That's not what I was doing and that's not what I said.

I presented my identity as a PhD graduate from an underrepresented background as a means to say that although I am not a member of the OP's specific URM group, I do understand being concerned about a program being welcoming to a student from a diverse background. My intention was to reach out a friendly face - hey, I'm not in your group, but I'm a person of color who's been to graduate school and has tread some of the same road. I mentioned it to signal that I wasn't simply being dismissive of diversity issues in general or the importance of feeling accepted and not being ostracized in a program. Nowhere in my comment did I compare my background to theirs. I also didn't say or imply that El Salvadorans aren't discriminated against or face hatred or stereotyping.

I don't disagree with his perception because I'm a black woman; I disagree with their perception because it doesn't cohere with my personal experiences and my interpretation of their comment...just like anyone else who would respond to them on this forum.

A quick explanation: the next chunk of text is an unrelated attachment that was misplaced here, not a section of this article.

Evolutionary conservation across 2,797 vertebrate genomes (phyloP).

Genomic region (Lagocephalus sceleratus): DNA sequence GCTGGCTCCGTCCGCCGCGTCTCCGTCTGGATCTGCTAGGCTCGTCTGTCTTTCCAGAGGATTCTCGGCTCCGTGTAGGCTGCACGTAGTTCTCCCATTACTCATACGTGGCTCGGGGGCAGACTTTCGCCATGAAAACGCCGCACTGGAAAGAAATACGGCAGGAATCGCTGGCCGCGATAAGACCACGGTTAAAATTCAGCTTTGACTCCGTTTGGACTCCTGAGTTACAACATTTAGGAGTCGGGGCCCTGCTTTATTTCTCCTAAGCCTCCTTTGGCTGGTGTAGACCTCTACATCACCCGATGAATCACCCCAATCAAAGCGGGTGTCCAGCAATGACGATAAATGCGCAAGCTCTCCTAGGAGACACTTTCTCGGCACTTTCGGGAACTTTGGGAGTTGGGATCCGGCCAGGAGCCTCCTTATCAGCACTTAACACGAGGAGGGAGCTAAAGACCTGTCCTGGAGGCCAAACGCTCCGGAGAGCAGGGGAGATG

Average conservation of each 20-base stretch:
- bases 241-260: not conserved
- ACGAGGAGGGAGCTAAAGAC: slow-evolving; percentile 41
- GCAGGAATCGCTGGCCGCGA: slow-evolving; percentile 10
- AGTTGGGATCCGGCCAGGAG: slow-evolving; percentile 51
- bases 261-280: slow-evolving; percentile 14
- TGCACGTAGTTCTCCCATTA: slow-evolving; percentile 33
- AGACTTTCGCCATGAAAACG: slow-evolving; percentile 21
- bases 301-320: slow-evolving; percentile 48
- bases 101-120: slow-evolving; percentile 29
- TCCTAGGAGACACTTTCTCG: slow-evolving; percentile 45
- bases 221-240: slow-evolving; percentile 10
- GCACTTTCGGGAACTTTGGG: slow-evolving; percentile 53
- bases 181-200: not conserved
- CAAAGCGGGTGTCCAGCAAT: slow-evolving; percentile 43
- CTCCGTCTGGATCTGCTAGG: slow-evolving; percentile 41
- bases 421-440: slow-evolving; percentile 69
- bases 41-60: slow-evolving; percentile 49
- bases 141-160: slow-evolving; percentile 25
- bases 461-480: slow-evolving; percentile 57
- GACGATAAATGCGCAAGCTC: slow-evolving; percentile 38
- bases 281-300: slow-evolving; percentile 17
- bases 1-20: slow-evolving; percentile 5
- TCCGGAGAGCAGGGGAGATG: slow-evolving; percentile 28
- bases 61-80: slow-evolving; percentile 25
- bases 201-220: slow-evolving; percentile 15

I am not trying to separate their life history and their educational path. I realize that people of color and undocumented immigrants face significant challenges; the fact that OP completed a bachelor's degree and and works at a tech company and was able to publish and present some research is remarkable. Those accomplishments, especially in the face of an education system that is not built for them and sometimes actively opposes their efforts, should be celebrated! But what I was responding to was this: